2 minute read
When I’m working on a project, we almost always use a SharePoint Task List to manage our outstanding tasks. I’ve seen many people try to overcomplicate this process with complex workflows, roles, and permissions, but to me some simple tweaks and conventions to the basic Task List get you much further along and make life easier, to boot.
When I create the Task List (calling it something relevant, like ‘Project X Team Tasks’), I do a couple of quick tweaks:
- From List Settings, I go to Versioning Settings and tick Yes for ‘Create a version each time you edit an item in this list?’
- Next, I go to the Description column settings and set ‘Number of lines for editing:’ to 10 (6 just never seems like enough) and then tick Yes for the ‘Append Changes to Existing Text’ option.
- Optionally, if it is a fairly large or involved project, I may add a new column or two to capture the primary and/or secondary areas to which the task pertains.
We keep the permissions open on the list: everyone on the team can create, edit, and delete tasks. Whenever someone creates a task, it’s up to them to assign it to someone if they know who it should go to. If they don’t there’s usually one person who just keeps an eye on the whole list and assigns things that get “orphaned”. (It’s often me!)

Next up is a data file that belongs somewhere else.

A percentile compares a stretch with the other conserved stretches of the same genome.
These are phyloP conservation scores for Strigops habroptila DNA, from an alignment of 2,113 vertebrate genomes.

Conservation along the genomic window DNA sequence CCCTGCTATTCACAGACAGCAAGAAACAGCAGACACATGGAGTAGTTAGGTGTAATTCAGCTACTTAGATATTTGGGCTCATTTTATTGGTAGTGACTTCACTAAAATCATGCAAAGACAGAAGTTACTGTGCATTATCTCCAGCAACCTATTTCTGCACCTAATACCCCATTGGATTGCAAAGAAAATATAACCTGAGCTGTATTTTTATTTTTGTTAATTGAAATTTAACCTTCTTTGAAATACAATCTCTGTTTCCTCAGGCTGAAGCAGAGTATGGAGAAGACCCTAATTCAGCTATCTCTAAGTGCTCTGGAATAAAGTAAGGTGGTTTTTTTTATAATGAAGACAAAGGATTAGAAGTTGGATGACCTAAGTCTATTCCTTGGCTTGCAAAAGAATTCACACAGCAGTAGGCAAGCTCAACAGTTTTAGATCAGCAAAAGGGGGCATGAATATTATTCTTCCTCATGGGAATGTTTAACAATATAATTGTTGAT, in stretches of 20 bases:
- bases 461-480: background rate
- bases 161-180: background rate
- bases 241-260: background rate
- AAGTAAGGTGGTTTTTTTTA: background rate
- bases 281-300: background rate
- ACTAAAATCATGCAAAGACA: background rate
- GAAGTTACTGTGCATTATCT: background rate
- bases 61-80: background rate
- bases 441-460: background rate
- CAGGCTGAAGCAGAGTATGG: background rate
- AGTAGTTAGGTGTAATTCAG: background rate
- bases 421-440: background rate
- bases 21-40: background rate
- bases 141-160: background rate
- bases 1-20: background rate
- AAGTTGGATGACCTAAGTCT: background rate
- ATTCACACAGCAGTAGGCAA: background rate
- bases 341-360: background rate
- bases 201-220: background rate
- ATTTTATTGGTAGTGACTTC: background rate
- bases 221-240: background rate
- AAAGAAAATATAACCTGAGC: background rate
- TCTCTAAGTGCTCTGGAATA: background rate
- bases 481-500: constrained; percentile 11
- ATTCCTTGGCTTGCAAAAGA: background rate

We create a few views that are grouped by Status and then sorted or grouped by Assigned To. This makes it easy for everyone to see what’s on their plate. Using the Active Tasks view rather than the All Items view as the basis for this view is often easiest.
When someone grabs a task to do, they make sure that they are assigned to it and mark it as In Progress. Along the way, they add to the Description whenever something happens. If they need clarification from someone, they just assign the task to them.
When someone completes a task, they add a final comment into the Description, mark it as 100% complete, leave it In Progress, and assign it back to the person who created the task. It’s then up to the person who asked for the task to decide if it’s time to mark it as Complete or add another comment and reassign it.
Simple conventions, low overhead, but it always works! When you’re working on a project that’s all about collaboration, it’s important to trust the team and *work* collaboratively, too. Sure, anyone could delete all of their tasks or assign them away, but come on, we’d all know about it.
Remember that you can set an Alert for the task list to send you an email when something changes. There are options about how often you receive the updates, etc. To do this, click on the title of the Task List and then in the Actions menu, choose Alert Me.